Carol Berkin is Presidential Professor Emerita at Baruch College and the CUNY Graduate Center. She received her bachelor’s degree at Barnard College. In 1972, she received her PhD at Columbia University, where she also worked on the Papers of John Jay and Alexander Hamilton. Her dissertation on Jonathan Sewall won the Bancroft Award for Outstanding Dissertation and the subsequent book, Jonathan Sewall: Odyssey of an American Loyalist, was nominated for the Pulitzer Prize in 1974. She then spent her entire teaching career at Baruch College and the CUNY Graduate Center. Her most popular works include A Brilliant Solution (2002), which has been translated into Polish and Chinese, First Generations: Women in Colonial America (1996), Revolutionary Mothers: Women in the Struggle for American Independence (2005), and Civil War Wives (2009). She is a pioneer in early American women’s history and also the author and editor of numerous textbooks, readers, and teaching guides for women’s history including Women of America (1980), Women’s Voices, Women’s Lives: Documents in Early American History (1998), In the Words of Women: The Revolutionary War and the Birth of the Nation, 1765 – 1799 (2011), and Clio in the Classroom: A Guide to Teaching Women’s History (2009). She is also the editor of History Now, an online magazine published by the Gilder Lehrman Institute of American History. She has appeared in numerous television documentaries, including Founding Brothers and Founding Fathers on the History Channel and Ric Burns’ New York on PBS. Continue reading
The ratification of the Federal Constitution is a notoriously difficult historical event to categorize. On the one hand, it is a watershed moment; the creation of a consolidated federal government with extensive power is a clear break with the immediate post-Independence traditions of American governance. Yet at the same time, it is traditionally seen as the final achievement of a revolutionary generation—the fulfillment of the ideals of the Revolution. Continue reading
Welcome to the Week in Early American history. On to the links!
Was the purpose of the constitution to protect democracy from being ruined by the people or to protect commerce from being ruined by democracy? This was one of the questions put to Gordon Wood and Woody Holton in a debate held a few weeks ago at the University of South Carolina. A full video of the event has just been released on YouTube, and is embedded below. For anyone familiar with the work of these two historians, the debate will constitute a useful recap of the distinction between their two interpretations of the origins of the federal constitution. And for others, I hope it might be a kind of teaser for their excellent books! Continue reading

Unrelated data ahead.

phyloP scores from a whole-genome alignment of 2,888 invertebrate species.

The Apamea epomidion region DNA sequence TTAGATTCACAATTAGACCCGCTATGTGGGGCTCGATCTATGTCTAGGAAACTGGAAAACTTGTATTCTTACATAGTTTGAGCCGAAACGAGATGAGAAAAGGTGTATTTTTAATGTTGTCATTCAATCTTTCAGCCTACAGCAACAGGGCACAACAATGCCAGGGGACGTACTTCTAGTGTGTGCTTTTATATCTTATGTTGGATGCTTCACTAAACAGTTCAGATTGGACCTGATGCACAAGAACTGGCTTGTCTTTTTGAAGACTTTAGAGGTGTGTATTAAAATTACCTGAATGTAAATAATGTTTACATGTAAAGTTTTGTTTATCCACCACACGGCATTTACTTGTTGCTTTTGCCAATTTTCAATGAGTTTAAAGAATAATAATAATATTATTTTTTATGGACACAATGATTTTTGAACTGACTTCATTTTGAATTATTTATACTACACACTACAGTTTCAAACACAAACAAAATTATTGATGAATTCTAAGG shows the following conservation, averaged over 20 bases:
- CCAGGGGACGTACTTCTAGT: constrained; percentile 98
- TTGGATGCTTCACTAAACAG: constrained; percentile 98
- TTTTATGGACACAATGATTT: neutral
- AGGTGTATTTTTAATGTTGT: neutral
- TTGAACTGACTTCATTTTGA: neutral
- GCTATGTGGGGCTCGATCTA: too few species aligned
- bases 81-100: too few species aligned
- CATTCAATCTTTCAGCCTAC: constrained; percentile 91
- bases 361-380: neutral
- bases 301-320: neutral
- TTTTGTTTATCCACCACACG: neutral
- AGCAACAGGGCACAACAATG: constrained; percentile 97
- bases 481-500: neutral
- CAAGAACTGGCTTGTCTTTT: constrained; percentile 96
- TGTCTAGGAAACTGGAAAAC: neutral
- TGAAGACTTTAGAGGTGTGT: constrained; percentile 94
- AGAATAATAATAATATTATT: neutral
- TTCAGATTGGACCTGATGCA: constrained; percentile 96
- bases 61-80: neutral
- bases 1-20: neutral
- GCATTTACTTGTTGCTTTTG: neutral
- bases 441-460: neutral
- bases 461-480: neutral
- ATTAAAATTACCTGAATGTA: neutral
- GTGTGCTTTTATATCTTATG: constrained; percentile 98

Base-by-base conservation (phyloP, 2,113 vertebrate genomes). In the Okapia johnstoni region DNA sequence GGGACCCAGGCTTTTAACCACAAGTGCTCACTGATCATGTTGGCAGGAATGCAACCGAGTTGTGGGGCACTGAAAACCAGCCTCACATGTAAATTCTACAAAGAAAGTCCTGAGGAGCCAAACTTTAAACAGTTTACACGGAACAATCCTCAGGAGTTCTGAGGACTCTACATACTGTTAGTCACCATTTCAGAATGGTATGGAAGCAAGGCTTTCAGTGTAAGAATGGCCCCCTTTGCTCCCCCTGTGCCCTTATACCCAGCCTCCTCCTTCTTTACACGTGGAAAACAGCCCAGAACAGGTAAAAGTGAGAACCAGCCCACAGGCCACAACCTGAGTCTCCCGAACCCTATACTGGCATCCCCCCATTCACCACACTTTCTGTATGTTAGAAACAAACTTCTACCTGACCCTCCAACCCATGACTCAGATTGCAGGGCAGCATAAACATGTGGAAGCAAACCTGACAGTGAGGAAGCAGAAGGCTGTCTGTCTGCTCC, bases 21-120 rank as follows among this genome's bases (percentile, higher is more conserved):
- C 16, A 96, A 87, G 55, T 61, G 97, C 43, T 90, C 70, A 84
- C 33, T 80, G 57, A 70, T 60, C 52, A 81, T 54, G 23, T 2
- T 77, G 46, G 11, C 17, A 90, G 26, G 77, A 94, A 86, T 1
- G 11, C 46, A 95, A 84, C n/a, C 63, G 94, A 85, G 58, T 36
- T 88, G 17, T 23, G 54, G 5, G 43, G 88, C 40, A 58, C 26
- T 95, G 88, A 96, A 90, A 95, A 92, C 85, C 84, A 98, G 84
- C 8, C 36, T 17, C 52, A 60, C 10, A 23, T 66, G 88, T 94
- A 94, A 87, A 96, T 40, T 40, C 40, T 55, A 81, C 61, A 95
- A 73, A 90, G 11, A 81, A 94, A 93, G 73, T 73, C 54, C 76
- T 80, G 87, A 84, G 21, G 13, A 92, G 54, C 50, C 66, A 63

On October 14, Columbia University’s Center for American Studies sponsored the “Charles Beard at 100” roundtable to commemorate the centennial of Beard’s An Economic Interpretation of the Constitution of the United States. The event, organized by Columbia Historian and Director of the American Studies program Casey Blake, featured Eric Foner (Columbia), Jan Lewis (Rutgers), and David Waldstreicher (Temple) as panelists, with Herb Sloan (Barnard) as moderator. The following blog post synthesizes some of the main themes of the roundtable. I hope that many of the excellent points raised by the panelists can serve as a basis for discussion here on The Junto.
Welcome to another of The Junto‘s weekly round-ups of things that caught our eye in the rest of the Internet this week. Find the links after the jump! Continue reading
The Junto is happy to present the fifth episode of “The JuntoCast,” a monthly podcast in which members of The Junto discuss issues of both academic and general interest related to early American history, pedagogy, and public history. Continue reading
In looking at the weeks ahead, I note with some chagrin
That my work remains unfinished though my lectures must begin.
And so instead of planning class, which should engage my time,
I present the Week in History, to YOU! Today! In rhyme!
It’s hard to believe that the end of June is already upon us. This week features one of the biggest events of the Civil War sesquicentennial with the 150th anniversary of the Battle of Gettysburg. Look for more on that event (both 150 years ago and today) in next week’s edition. Meanwhile, on to this week’s links!
The Junto is happy to present the second episode of “The JuntoCast,” our new monthly podcast featuring Juntoists discussing issues related to early American history, academia, pedagogy, and public history.
In our second episode, Kenneth Owen, Michael D. Hattem, Roy Rogers, and Eric Herschthal use the recent MCEAS conference, “The American Revolution Reborn,” as a springboard to launch into a discussion on questions of periodization, Atlantic and global contexts, the limits of “republicanism,” and the value of recovering “lived experience.”